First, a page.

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Pirate King by Laurie King (thoughts)

September 1, 2011

As regular readers know, I adore the Mary Russell series written by Laurie King. Set in the early interwar period, and featuring a woman with enough talents, cleverness, and dry wit to make a partner for Sherlock Holmes, each book is overflowing with wonderful writing, spot-on characterisations, and vivid settings. Oh yes, and there’s usually a mystery too. ;) I’ve been slowly rereading the series (and finding that each book is even richer on the second go-round), and happily reading the new ones as they arrive. So I was thrilled to be contacted by King’s publicist and offered an advanced review copy (my mom was thrilled as well!) ofPirate King, the eleventh installment. I find it’s a rare author who can manage to make such a long series work, but Laurie King is definitely one of them. The previous two books in the series (Language of Bees and God of the Hive, which cover the same large story arc and are thus kind of sequels) packed a deep emotional punch. I suppose King decided that Russell and Holmes, not to mention the readers, needed a break, and so this book is much more lighthearted and humurous. Due to a series of unfortunate events, Russell finds herself undercover as a secretary to an independent silent film company shooting a new movie based on a metascript centered on a Gilbert and Sullivan pirate musical. The company is known for its commitment to authentic productions, and thus Russell travels to Portugal with a large cast and crew, where a comedy of errors begins to play out.

Now, I’m quite skeptical of humour in books; I often find an author’s attempts at jokes more hokey or corny than anything. So I hesitate to tell you just how funny this book is, because if you’re like me that might make you not want to read it. ;) Let me reassure you: the book is told in Russell’s voice, and her dry narrative strikes the perfect counterpoint to the hijinks that occur. Plus, it was the roaring twenties: I’m sure all sorts of craziness actually did occur! While there is a mystery, or at least a kind of suspense/thriller plot, at the core of the book, really this is all about playful, lighthearted fun. It was a treat to read, and I cannot wait to see where King takes the story next! If you’re already a fan, get your hands on this sooner rather than later. And if you’re looking for a smart, well-written, completely convincing and entertaining series with a strong woman character, do give these books a go. The first is The Beekeeper’s Apprentice, which is more episodic than the later ones, so do read at least the second, A Monstrous Regiment of Women before making up your mind. Of course, I’ve seen very few bloggers who haven’t fallen in love, but there’s always something nervewracking about recommending your very favourite books, isn’t there?! These books are dear to my readerly heart. Oh, and my mom loved this one (and the entire series) too! Perhaps I’ll convince her to do a guest post. ;)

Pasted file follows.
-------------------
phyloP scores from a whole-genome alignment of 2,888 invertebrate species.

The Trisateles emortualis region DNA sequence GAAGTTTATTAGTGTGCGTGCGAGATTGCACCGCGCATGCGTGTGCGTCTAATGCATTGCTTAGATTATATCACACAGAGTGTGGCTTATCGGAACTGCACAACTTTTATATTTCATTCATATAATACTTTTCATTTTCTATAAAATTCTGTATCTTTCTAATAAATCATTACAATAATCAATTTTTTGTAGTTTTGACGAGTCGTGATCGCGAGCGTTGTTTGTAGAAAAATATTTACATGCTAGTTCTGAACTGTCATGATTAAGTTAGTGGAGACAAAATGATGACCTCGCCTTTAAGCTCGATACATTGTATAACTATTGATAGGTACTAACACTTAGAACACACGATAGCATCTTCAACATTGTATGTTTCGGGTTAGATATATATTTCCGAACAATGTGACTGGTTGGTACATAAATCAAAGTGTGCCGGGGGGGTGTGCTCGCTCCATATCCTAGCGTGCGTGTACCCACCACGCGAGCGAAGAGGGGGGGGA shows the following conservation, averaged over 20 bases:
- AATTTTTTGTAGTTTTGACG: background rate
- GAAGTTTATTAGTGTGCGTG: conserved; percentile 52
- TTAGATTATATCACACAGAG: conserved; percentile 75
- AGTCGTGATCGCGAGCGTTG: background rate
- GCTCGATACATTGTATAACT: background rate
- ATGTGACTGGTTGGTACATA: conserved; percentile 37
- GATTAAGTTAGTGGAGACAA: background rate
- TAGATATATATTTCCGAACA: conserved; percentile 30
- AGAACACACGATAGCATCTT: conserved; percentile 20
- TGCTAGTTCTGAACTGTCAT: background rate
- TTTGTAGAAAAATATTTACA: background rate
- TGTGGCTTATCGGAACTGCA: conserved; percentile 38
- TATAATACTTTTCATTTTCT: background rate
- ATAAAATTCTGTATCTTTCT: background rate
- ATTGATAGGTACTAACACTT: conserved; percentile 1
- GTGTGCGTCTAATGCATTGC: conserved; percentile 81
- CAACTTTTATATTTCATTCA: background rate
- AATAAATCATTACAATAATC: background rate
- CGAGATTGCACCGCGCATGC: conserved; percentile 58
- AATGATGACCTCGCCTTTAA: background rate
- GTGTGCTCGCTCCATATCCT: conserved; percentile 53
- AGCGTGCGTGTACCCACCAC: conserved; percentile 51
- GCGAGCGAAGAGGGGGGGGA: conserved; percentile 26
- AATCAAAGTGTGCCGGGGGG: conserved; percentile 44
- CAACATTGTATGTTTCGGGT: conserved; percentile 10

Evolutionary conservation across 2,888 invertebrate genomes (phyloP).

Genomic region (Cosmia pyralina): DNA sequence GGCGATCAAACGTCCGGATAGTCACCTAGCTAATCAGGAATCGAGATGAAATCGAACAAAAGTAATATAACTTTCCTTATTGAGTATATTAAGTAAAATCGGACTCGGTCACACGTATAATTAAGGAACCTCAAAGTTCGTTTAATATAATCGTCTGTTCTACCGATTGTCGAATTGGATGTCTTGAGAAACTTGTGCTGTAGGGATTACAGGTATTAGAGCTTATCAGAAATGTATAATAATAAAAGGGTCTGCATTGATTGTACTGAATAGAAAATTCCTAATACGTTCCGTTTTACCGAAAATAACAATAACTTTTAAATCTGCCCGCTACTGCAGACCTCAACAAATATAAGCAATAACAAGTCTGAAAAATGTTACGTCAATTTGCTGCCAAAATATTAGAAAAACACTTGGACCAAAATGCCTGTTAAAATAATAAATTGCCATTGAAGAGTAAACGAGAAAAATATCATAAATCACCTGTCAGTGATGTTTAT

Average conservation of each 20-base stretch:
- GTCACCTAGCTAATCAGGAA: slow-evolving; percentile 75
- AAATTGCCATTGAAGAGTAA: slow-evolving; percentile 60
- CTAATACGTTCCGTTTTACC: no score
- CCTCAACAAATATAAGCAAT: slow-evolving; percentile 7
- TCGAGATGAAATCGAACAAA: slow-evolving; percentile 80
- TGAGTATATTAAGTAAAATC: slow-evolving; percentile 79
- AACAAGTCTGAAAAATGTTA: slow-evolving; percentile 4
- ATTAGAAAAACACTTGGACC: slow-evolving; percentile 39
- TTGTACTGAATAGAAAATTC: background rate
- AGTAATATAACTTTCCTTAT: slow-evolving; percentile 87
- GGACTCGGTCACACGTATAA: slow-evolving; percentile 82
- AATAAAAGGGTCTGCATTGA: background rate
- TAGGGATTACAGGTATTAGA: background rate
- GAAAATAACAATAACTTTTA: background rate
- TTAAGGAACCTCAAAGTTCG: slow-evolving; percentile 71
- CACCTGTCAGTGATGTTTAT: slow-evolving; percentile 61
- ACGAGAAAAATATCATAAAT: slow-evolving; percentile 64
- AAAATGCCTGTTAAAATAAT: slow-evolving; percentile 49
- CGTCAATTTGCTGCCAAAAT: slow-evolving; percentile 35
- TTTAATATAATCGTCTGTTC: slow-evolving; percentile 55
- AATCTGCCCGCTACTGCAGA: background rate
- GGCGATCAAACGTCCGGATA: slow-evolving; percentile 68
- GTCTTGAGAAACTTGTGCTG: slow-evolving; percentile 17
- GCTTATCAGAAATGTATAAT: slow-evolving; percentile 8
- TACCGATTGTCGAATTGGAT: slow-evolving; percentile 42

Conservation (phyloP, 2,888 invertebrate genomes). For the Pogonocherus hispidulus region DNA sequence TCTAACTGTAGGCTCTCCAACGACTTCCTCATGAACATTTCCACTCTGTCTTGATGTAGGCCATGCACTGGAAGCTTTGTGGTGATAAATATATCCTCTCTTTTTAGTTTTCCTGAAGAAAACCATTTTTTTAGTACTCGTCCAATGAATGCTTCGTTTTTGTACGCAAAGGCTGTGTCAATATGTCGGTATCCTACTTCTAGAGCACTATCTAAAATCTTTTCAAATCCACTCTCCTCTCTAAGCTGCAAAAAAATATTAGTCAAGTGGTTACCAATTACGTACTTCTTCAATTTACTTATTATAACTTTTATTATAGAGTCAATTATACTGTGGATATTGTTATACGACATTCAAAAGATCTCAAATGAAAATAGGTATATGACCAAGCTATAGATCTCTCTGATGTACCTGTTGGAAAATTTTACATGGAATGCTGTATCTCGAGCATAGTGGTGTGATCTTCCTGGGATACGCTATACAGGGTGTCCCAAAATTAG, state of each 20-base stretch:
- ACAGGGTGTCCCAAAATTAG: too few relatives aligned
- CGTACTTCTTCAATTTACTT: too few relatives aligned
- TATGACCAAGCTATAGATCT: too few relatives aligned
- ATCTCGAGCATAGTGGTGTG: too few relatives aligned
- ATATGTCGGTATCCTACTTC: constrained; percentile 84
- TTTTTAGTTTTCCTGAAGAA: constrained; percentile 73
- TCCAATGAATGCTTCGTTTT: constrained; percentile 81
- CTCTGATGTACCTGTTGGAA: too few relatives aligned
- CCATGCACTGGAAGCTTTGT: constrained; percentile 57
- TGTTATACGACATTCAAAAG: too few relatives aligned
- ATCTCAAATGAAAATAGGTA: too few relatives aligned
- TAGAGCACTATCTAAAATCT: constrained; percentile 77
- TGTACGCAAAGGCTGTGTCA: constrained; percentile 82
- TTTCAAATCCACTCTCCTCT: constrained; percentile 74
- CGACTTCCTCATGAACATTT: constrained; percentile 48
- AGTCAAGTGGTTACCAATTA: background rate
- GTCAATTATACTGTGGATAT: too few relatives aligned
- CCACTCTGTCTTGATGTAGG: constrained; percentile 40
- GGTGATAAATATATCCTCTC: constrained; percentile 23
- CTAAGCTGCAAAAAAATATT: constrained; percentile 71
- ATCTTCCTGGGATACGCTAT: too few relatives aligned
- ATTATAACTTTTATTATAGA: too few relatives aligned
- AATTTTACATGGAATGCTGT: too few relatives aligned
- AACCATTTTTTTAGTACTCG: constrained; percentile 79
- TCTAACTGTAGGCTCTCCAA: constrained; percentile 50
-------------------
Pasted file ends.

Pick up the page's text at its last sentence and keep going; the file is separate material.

Suggested Companion Reads

19 Comments leave one →
  1. September 1, 2011 1:23 pm

    My partner & I are listening to these audiobooks for the third time through right now, and very much looking forward to the 9/6 release of this listen. (We tend to consume our lighter fare via audio since we both do a lot of crafting/coding and like to listen at the same time.) Love Russell & Holmes! I also love Gilbert & Sullivan, so I’m especially psyched for this installment.